Dr. Kelly Turner: Well, of the 10 common factors that I found, seven of them were mental, emotional, spiritual. So there’s plenty of examples we can talk about. One of the seven things is releasing suppressed emotions. So that’s releasing anything that you’re holding onto, whether it’s fear or stress or anxiety about the future, or resentment about the past. Any sort of emotion that’s stuck in you.

Dr. Kelly Turner: And for example, one of the gentlemen that I filmed for my upcoming docuseries, so this is a radical remission survivor, that I was able to go to his house in film our interview. Beautiful soul, beautiful man named Yokanon. He was diagnosed with multiple myeloma, which, as you know, Dr. Ron, is incredibly fatal, in terms of conventional medicine. There’s really not good treatment or cures for it.

Dr. Ron Hunninghake: My father died of it, so I’m very much aware of it. But –

Dr. Kelly Turner: Oh my goodness.

Dr. Ron Hunninghake: We can come back to that later. Yeah.

Dr. Kelly Turner: Okay. Yeah. Okay. So Yokanon was diagnosed with multiple myeloma, and he was given three months to live. He did try chemotherapy, he was unable to tolerate it, so he chose to stop it, and was essentially sent home on hospice care. Instead of that, he chose an integrative path, and he went to an integrative clinic down in Mexico that was doing some pioneering treatments. So he did their physical treatments, the different IV infusions and BioMat and water stuff and all that. But he also had a lot of time on his hands. He was there for four weeks, and just waiting for these IVs to drip in, and he used that time to really dive into the emotions that were stuck in his body.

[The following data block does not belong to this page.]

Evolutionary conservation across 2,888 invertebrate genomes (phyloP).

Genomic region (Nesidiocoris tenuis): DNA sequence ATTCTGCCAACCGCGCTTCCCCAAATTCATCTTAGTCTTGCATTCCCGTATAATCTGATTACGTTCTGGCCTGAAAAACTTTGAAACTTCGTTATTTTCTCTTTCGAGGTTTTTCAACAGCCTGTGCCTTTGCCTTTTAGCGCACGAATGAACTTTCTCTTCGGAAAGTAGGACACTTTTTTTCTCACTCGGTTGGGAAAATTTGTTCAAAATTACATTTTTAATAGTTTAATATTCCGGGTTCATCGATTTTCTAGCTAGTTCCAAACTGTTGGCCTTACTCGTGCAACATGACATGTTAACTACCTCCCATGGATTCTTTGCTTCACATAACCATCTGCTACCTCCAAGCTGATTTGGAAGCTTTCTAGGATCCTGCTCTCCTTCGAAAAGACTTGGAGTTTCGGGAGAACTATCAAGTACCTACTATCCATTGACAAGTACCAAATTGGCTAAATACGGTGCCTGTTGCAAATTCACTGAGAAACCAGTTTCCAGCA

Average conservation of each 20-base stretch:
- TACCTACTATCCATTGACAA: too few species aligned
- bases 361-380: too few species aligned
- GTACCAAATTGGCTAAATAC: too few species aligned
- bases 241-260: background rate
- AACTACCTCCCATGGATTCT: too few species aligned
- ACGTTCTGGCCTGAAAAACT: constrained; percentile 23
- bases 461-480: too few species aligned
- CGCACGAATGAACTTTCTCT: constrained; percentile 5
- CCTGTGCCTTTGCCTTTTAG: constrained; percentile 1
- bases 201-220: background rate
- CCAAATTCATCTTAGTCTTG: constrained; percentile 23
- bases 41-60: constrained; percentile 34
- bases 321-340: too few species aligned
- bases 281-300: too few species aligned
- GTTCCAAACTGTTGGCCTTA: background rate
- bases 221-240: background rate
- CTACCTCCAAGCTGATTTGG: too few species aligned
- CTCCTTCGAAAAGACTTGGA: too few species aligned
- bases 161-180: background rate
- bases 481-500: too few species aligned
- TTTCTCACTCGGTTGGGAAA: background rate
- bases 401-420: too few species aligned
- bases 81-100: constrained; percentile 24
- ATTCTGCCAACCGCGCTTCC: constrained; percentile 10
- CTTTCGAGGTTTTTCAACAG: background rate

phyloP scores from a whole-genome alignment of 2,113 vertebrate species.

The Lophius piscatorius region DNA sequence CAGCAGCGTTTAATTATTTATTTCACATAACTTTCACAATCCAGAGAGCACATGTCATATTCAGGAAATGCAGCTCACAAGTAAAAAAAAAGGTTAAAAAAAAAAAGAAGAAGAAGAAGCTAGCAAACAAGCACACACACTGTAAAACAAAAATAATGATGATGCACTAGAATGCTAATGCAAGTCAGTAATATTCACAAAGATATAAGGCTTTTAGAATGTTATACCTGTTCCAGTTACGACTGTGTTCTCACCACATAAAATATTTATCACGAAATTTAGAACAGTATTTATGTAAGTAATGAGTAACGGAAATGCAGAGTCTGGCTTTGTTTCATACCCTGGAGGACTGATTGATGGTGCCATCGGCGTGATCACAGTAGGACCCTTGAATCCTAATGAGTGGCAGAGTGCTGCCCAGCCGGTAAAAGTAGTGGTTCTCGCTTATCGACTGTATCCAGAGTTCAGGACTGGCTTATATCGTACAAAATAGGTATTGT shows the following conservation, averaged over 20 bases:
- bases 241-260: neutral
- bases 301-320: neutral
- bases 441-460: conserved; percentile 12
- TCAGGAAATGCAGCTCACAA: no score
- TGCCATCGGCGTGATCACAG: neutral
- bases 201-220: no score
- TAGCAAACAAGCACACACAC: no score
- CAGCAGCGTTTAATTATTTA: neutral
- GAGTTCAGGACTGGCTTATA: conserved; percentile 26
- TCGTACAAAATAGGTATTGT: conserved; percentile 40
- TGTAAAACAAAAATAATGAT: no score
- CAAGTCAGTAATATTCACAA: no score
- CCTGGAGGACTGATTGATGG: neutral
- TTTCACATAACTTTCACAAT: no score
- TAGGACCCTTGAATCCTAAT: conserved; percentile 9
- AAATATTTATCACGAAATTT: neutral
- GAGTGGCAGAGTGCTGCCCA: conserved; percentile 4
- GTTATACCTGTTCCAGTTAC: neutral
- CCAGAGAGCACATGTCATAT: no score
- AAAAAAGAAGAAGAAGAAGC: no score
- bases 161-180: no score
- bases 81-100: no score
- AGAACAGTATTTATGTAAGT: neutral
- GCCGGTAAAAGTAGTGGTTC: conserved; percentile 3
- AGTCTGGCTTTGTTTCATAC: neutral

Dr. Kelly Turner: And this is a black gentleman who was born on the streets of LA, in south LA, in a gang-riddled neighborhood, in the 1980s. So there was a lot of drugs, he was exposed to a lot of police brutality, and he had a lot of abuse in his own family. So here he is now, in his late 30s, and he’s just using that moment down in Mexico to go back and relive all of these traumas from his youth and find a way to release them and find a place of forgiveness, to all the people and all the aspects of society that really hurt him. And that, what he calls his shadow work, Jungian shadow work, was very pivotal for his healing process. So the physical was important, so was that emotional healing. Because before he really dove into that shadow work, he didn’t realize how much anger and grief and hurt was locked up in his mind-body system.